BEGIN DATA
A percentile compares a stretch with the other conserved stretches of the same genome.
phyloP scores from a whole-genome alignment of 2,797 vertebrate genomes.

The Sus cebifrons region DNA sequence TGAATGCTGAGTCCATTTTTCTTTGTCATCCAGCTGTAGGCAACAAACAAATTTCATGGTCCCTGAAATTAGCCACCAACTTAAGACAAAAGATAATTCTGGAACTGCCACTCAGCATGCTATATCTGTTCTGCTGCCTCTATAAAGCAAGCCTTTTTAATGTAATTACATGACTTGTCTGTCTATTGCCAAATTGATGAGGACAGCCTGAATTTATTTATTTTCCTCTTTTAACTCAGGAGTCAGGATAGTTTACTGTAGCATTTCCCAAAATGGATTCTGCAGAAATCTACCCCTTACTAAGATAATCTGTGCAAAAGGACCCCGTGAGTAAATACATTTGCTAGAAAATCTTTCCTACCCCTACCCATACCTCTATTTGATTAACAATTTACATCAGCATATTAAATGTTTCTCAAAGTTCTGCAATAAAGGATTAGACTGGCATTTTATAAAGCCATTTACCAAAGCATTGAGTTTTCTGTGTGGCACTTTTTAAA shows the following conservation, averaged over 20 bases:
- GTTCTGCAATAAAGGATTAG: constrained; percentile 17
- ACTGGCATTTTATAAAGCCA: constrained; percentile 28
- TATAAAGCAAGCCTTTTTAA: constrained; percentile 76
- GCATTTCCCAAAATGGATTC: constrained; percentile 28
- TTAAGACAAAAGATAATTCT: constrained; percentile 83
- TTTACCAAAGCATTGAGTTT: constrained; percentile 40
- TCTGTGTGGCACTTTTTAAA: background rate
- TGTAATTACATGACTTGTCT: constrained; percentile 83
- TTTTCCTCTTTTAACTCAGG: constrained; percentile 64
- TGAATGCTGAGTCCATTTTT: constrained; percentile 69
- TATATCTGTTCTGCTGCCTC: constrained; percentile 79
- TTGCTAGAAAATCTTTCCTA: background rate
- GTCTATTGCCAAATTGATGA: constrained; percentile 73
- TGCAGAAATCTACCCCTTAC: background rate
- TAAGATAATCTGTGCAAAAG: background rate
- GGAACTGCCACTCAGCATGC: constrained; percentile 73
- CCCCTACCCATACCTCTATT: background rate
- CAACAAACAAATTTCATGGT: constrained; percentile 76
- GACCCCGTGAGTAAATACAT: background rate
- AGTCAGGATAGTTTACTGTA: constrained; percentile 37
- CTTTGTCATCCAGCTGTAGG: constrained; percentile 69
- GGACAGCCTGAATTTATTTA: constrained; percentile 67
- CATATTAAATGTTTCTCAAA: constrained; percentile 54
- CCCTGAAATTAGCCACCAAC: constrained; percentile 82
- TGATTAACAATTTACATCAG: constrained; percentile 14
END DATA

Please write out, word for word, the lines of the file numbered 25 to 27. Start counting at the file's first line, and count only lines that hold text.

- GGACAGCCTGAATTTATTTA: constrained; percentile 67
- CATATTAAATGTTTCTCAAA: constrained; percentile 54
- CCCTGAAATTAGCCACCAAC: constrained; percentile 82